Equifax breach remedy has limits

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After it revealed that a major breach of its records took place, credit bureau Equifax is offering to help you to protect yourself from the potential of identification theft. We believe that you should proceed cautiously before you accept that offer.

Equifax, which is one of the big three credit bureaus, announced that the personal records of 143 million Americans were breached. The breach lasted from May 2017 through July 2017, and the credit bureau says hackers accessed names, Social Security numbers, birthdates, addresses and, in some cases, driver’s license numbers, credit-card numbers and dispute documents.

Equifax is offering a few steps to consumers, so they can protect their information from being misused. It set up a website, equifaxsecurity2017.com, where consumers can check to see whether their records were affected. It also is offering free credit monitoring and other services for 1 year.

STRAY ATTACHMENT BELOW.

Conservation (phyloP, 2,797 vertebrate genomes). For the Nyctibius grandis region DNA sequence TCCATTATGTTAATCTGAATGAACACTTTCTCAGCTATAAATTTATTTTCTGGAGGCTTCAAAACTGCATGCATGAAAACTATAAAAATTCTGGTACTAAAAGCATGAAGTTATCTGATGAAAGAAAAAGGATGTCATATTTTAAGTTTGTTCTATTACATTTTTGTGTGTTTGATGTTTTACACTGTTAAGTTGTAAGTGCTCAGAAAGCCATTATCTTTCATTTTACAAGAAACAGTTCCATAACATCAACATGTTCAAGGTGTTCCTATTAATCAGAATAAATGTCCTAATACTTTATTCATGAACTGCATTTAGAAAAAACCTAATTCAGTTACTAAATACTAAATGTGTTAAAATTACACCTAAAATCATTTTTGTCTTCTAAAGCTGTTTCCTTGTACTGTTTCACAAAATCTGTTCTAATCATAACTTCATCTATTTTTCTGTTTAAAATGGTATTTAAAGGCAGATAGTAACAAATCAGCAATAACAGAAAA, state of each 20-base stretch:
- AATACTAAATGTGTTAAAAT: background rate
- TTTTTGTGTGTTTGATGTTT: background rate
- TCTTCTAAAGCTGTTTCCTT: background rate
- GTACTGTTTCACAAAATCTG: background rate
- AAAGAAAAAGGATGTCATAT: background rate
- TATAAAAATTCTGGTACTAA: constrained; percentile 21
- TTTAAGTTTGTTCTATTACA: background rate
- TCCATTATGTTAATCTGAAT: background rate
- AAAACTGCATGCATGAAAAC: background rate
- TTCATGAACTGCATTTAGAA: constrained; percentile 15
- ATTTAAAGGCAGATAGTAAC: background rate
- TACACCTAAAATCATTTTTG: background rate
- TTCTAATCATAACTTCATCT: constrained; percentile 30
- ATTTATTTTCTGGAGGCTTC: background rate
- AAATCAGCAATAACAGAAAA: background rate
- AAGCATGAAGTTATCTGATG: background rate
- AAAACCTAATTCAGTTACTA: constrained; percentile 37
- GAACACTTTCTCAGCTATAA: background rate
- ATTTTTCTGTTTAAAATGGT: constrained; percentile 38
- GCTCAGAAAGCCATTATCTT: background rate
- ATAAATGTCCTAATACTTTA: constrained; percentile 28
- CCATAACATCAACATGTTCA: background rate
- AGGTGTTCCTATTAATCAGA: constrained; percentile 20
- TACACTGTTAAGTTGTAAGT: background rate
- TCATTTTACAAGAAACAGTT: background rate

However, you should keep in mind that credit-monitoring services do nothing except to report when changes were made to a consumer’s credit report. Consumers still have to do all of the legwork if a problem is found, Matt Schulz of Creditcards.com reminds Consumers Digest. Schulz also notes that consumers easily can monitor their own credit reports.

“These services can be better than nothing,” he says. “There’s something to be said for the peace of mind that can come that somebody is watching over your stuff.” He adds that consumers should check their credit report from each of the three major credit bureaus, which also include Experian and TransUnion.

Schulz says Equifax’s offer of a free credit freeze is good in that it typically costs you $10 per credit bureau to implement a credit freeze. A credit freeze makes it more difficult for someone to open a new account in your name.

Fortunately, you won’t have to give up your rights to sue if you sign up for Equifax’s free credit-monitoring service or a credit freeze. Previously, doing so meant that you agree to binding arbitration to settle any disputes that might arise. Arbitration tends to favor companies far more than it does consumers. However, after public outcry, Equifax changed its terms of use and eliminated the forced arbitration.

This story was revised to account for Equifax’s change in its terms of use.